By Judy Katz
During production I never left Thirteen’s offices in New York City, but was responsible for finding seven children in seven different countries whose stories highlighted something particular about education in their parts of the world, whose families would let us film them, and who were charming, articulate kids. Often my associate producer and I would start with UNICEF or another NGO to establish contact with a school. From there, we’d speak to principals and teachers who would fill us in on some of the first year students. Then we’d narrow it down to two or three candidates, and even though we might have a strong hunch about one, it would rest with the cameraman and/or director to make the final decision.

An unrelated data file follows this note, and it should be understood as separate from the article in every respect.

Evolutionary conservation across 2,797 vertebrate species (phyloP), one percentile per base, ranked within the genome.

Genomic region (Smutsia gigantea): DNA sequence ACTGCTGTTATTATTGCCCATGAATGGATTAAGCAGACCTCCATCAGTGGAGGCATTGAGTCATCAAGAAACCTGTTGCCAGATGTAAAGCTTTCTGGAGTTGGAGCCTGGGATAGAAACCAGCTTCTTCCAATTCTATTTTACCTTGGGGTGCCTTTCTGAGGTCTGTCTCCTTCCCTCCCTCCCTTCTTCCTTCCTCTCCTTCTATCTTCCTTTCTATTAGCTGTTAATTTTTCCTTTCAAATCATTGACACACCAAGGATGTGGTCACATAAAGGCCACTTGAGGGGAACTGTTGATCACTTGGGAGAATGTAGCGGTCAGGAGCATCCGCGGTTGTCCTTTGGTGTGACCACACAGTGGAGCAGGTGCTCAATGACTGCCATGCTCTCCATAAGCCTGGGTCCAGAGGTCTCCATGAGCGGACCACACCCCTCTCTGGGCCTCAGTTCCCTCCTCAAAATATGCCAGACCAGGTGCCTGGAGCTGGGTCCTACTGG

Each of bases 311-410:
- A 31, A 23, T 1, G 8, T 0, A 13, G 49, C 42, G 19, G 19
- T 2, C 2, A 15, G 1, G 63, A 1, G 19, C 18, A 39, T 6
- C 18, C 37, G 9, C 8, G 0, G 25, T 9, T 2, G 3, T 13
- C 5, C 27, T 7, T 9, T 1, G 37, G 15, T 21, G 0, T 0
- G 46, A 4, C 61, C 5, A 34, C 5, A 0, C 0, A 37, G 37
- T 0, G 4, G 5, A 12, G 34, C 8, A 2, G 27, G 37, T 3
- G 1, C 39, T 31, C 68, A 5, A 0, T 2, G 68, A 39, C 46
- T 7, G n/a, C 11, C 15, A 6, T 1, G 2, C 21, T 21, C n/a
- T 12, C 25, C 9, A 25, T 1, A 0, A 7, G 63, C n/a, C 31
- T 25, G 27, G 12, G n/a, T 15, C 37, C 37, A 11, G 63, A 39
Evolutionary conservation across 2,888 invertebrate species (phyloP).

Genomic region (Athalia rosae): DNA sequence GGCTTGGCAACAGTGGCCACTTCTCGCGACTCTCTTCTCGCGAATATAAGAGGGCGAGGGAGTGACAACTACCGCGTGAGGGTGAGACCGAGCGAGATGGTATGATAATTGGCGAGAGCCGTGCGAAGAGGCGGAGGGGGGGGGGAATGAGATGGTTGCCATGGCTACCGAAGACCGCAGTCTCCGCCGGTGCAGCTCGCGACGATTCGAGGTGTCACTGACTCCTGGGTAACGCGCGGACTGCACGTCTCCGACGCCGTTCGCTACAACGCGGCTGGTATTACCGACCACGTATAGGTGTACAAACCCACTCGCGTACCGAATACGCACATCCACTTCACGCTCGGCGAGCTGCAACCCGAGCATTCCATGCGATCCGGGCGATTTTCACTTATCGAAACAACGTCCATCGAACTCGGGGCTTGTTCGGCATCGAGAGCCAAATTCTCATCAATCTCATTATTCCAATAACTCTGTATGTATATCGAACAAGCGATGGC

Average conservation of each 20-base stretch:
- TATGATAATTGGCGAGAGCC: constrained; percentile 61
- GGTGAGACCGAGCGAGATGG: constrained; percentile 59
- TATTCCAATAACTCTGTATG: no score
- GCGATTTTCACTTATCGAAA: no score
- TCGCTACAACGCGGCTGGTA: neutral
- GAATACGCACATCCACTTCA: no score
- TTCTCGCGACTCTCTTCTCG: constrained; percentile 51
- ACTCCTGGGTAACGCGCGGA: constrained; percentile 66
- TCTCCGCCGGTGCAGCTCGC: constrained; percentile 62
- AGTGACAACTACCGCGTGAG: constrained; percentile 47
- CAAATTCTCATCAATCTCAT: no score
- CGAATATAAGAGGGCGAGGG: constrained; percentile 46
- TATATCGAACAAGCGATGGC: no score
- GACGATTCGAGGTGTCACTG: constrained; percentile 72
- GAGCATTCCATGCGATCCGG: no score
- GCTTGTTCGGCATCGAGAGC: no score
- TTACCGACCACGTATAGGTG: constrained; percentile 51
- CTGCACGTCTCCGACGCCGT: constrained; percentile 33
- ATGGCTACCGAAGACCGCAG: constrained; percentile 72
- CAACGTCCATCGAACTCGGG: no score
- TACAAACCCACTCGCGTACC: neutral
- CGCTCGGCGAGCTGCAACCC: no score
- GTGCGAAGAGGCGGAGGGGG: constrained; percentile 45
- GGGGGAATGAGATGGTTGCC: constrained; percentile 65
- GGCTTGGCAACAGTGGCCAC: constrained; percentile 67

The field producers were phenomenal, and with all of them but one, there was only long-distance communication. I sent them a myriad of interview questions, shot lists and suggestions for scenes, and we spoke on the phone during filming – but ultimately I had to have absolute faith in their judgment, which I did. And in every case, it paid off beautifully.
By far the most amazing thing about making Time for School was witnessing the children themselves – seeing how hungry and grateful they are for being given the opportunity to learn.